Find Swimming Pools & Places

Get the lead out and do some laps

Find indoor and outdoor swimming pools at gyms and community center, and parks with places for swimming like lakes, rivers and ponds.

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  • Indoor Swimming Pools

    When deciding on a gym, check to see if they have a swimming pool or an infinity pool. You could jump in the pool before a workout. Swimming laps is a great no-impact cardio workout and compliment to weight training.

  • Outdoor Swimming Pools

    National parks often allow public access and swimming at their lakes, rivers and ponds. Community centers and public parks are also great places to find outdoor swimming pools with cheap membership and inexpensive lessons.

  • Speciality Swim Shops

    If you're a swimmer, you'll need a few pieces of gear. Check out a nearby sporting goods store for all the latest in swimsuits, goggles, caps and more. There are also many stores that specialize in only swim wear and gear.

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  • Swimming Basics

    Swimming is perfect for individuals who want a great low-impact workout with many benefits. It is ideal for anyone with joint conditions like arthritis or who are recovering from injury. Swim workouts give you a full body workout with a very low risk of injury as is present in other sports. Swimmers still see increased muscle definition after a few workouts. It is a great, year-round way to incorporate both cardiovascular work and strength training into your daily routine.

  • Swimming Techniques

    Swim strokes include freestyle, breaststroke, backstroke, and butterfly. Most recreational swimmers practice freestyle. There are a few key things to remember while you are swimming freestyle. Ideally, you should rotate your body from your hips, spending 1/3 of your time on your right side, 1/3 on your stomach, and 1/3 on your left side. When doing a swim workout, flip turns can be your friend. Learn how to do flip turns if you don't know how; a few days of practicing these will make your workouts much smoother. When you swim laps, time your sets: set a goal for yourself in terms of number of laps within a certain time so that you can see your progress instead of just saying “I’m going to swim for 30 minutes.” Try swimming 300 meters, or try swimming 300 meters in 6:00 minutes. To keep seeing progress, vary your workout with kicks (with or without kickboard), pulls (with or without pull buoy, hand paddles, etc), breathing drills, sprints, and longer distances.

  • Swimming Pool Exercise

    Aquatic Exercise is beneficial to everyone. It is low impact and overloads the muscles without straining them. It is particularly beneficial to older adults because there is no risk of falling and breaking a bone, and to overweight exercisers because they will work their muscles and joints without putting undue strain on them due to the excessive weight they are carrying. Aquatic shoes are recommended by almost every aquatic instructor because they cushion and support the foot as well as provide traction. Better traction allows more precise pushing off of the wall and better grip on the bottom of the pool which leads to a more effective workout and ultimately more calorie burning. Speedo, Ryka and Avia make aquatic shoes. Flotation belts are helpful for deep water exercising and jogging in the water because the swimmer won't have to worry about sinking or getting too much water in their mouth; they'll be able to concentrate better on their workout. Styrofoam 'noodles' are also helpful, as are webbed gloves and water dumbbells. With all of these different tools at your disposal, aquatic exercise can be a lot of fun, social, and great for a safe but challenging workout.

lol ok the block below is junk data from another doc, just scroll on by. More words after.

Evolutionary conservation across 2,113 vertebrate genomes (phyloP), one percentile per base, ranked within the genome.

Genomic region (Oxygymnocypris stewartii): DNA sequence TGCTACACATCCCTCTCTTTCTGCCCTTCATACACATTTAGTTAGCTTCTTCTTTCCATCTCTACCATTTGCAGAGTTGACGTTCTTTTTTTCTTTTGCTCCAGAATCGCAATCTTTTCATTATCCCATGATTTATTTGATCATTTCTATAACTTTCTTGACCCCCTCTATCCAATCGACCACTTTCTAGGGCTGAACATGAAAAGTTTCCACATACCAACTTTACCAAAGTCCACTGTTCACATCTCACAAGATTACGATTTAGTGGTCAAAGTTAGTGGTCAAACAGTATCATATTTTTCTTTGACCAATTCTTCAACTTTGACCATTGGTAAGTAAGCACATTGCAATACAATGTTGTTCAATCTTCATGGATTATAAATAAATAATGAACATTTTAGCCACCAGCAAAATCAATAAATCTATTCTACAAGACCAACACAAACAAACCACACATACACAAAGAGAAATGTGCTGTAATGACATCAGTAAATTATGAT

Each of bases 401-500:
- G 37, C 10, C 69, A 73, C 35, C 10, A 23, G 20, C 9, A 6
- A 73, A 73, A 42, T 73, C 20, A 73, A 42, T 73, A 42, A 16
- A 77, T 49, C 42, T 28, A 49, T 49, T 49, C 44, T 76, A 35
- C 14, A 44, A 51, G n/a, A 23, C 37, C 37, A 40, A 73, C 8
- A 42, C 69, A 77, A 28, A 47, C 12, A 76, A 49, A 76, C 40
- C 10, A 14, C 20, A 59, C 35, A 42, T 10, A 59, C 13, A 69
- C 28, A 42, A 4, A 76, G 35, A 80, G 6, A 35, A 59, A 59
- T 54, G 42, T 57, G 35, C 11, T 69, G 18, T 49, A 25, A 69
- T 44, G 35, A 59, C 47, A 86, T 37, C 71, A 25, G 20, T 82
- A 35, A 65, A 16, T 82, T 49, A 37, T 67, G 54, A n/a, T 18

• Breathing Techniques for Swimmers

    Breathing on both sides is a great habit to get into because it balances the workload between both shoulders and sides of your neck. Also, try to do at least one stroke after pushing off from the wall before you take your first breath. When you breathe, don’t lift your head straight up out of the water and look forward and then to the side; instead, keep your head in line with your body and just tilt your face to the side to take a quick breath with your mouth, then put your face back in the water before your hand reaches into the water again with your stroke. Try to keep your breathing as steady as possible instead of gasping for air as you lift your mouth out of the water. Take regular breaths with a set of strokes, such as breathing every 2nd stroke, 3rd stroke, or 4th stroke. Blow bubbles regularly and steadily, starting a slight exhale just before your face is in the water again so as to not get water in your nose or mouth.

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